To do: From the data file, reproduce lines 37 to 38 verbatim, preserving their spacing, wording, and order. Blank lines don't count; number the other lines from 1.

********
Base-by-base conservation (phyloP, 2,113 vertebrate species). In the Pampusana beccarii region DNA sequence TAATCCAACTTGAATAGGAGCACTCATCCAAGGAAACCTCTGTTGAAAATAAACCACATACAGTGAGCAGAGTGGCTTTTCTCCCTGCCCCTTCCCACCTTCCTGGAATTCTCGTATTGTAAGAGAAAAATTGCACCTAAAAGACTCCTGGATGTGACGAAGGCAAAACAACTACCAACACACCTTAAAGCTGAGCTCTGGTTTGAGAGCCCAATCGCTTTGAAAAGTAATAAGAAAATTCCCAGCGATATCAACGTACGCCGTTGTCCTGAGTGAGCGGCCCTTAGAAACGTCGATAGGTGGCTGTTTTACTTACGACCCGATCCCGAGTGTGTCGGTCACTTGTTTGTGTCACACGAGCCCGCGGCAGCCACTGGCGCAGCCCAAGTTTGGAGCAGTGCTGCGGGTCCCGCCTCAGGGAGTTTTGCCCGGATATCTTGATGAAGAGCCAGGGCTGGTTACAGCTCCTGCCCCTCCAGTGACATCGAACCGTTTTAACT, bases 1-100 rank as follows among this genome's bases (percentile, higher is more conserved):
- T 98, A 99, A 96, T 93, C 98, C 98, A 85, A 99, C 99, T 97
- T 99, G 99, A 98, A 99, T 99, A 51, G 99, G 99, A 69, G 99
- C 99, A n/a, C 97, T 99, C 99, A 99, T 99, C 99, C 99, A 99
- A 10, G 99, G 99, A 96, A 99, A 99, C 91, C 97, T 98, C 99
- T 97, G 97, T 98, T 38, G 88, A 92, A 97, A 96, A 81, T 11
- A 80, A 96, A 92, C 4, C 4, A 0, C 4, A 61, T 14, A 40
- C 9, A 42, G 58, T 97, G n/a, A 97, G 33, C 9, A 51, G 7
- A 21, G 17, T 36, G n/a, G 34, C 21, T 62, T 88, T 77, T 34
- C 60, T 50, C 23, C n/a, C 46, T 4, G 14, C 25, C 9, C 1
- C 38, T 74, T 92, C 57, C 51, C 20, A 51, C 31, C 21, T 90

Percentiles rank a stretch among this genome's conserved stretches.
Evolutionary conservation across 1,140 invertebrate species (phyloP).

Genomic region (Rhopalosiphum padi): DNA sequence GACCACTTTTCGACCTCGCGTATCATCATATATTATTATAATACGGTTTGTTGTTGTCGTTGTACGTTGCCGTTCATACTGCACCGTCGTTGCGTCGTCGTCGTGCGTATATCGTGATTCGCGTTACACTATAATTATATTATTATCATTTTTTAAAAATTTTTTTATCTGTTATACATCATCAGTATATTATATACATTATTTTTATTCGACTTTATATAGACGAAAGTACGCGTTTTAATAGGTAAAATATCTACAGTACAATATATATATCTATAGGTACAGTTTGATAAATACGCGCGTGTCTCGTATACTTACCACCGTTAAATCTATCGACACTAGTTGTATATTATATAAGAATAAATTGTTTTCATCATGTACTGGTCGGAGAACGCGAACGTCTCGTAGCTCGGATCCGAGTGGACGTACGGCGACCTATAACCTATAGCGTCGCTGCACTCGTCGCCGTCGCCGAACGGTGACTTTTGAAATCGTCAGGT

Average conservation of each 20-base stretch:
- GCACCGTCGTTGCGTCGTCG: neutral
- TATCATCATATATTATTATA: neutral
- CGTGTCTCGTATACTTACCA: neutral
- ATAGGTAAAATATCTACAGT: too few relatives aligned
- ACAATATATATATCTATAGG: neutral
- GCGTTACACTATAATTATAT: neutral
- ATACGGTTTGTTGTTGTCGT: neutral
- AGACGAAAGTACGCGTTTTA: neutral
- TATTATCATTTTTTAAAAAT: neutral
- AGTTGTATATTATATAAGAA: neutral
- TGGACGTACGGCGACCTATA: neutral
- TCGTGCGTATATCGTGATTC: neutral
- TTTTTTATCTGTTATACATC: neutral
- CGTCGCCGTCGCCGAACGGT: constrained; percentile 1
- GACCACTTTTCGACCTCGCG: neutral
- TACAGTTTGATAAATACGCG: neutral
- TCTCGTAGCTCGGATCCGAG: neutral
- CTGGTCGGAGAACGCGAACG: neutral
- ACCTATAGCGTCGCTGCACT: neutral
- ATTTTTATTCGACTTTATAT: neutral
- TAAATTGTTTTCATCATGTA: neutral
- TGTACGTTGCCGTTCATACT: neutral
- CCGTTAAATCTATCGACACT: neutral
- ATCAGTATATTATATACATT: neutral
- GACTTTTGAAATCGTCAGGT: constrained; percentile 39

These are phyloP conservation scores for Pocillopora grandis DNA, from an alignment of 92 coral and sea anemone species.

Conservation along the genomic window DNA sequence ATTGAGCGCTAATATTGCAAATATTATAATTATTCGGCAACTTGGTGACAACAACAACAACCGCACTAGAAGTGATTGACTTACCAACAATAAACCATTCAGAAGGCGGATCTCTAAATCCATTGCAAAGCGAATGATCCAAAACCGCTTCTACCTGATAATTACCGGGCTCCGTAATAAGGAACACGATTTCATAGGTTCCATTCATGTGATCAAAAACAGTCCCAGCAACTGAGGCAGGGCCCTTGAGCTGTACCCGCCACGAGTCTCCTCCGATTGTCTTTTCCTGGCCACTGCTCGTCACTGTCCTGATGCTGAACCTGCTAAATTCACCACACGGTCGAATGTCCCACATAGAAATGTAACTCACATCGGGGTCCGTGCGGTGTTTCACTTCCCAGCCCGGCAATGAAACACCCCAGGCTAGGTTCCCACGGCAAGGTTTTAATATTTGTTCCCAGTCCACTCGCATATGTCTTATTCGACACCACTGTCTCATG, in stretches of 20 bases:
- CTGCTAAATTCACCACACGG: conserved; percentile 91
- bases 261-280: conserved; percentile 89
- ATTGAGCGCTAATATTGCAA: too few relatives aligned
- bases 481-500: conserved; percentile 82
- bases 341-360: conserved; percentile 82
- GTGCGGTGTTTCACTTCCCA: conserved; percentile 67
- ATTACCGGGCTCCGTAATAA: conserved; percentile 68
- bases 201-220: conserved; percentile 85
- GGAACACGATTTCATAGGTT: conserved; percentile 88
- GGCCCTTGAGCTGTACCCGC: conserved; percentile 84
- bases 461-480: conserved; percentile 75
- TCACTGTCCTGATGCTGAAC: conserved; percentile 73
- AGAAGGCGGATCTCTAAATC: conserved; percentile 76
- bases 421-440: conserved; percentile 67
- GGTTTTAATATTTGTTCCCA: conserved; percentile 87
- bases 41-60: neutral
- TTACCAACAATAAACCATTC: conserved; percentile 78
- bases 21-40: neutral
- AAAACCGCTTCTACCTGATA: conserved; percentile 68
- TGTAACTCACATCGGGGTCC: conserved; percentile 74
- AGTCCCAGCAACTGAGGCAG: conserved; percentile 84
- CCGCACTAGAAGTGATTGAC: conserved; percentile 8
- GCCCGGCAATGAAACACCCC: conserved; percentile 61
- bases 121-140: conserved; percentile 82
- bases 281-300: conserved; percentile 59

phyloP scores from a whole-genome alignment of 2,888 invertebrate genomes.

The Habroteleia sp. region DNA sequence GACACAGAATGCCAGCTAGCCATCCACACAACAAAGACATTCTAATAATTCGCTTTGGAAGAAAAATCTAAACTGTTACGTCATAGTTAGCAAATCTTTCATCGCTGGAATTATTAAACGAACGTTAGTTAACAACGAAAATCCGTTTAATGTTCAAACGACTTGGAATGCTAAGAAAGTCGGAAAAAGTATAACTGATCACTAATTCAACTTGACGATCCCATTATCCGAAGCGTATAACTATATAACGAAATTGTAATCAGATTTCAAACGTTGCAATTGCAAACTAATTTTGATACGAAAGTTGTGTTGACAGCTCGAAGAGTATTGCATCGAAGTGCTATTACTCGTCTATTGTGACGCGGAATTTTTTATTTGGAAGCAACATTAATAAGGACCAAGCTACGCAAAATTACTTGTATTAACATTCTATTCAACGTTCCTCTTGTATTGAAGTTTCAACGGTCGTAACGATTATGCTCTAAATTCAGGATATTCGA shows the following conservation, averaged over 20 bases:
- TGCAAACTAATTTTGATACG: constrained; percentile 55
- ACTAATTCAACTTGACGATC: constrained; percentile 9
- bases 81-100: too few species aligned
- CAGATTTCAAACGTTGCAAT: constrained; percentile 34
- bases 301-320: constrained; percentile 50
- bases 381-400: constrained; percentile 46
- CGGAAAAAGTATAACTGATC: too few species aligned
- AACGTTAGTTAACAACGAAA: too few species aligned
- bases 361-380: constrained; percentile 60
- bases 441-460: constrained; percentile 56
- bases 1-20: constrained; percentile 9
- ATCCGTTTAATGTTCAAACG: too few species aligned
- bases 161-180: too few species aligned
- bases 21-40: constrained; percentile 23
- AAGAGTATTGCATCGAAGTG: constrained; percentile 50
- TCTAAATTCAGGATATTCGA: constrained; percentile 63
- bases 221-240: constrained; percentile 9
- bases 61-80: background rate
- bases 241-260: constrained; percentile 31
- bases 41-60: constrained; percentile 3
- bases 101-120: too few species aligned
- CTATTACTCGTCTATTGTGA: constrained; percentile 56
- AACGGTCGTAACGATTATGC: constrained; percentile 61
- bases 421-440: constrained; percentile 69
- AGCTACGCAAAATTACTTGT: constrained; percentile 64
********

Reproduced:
- TGTACGTTGCCGTTCATACT: neutral
- CCGTTAAATCTATCGACACT: neutral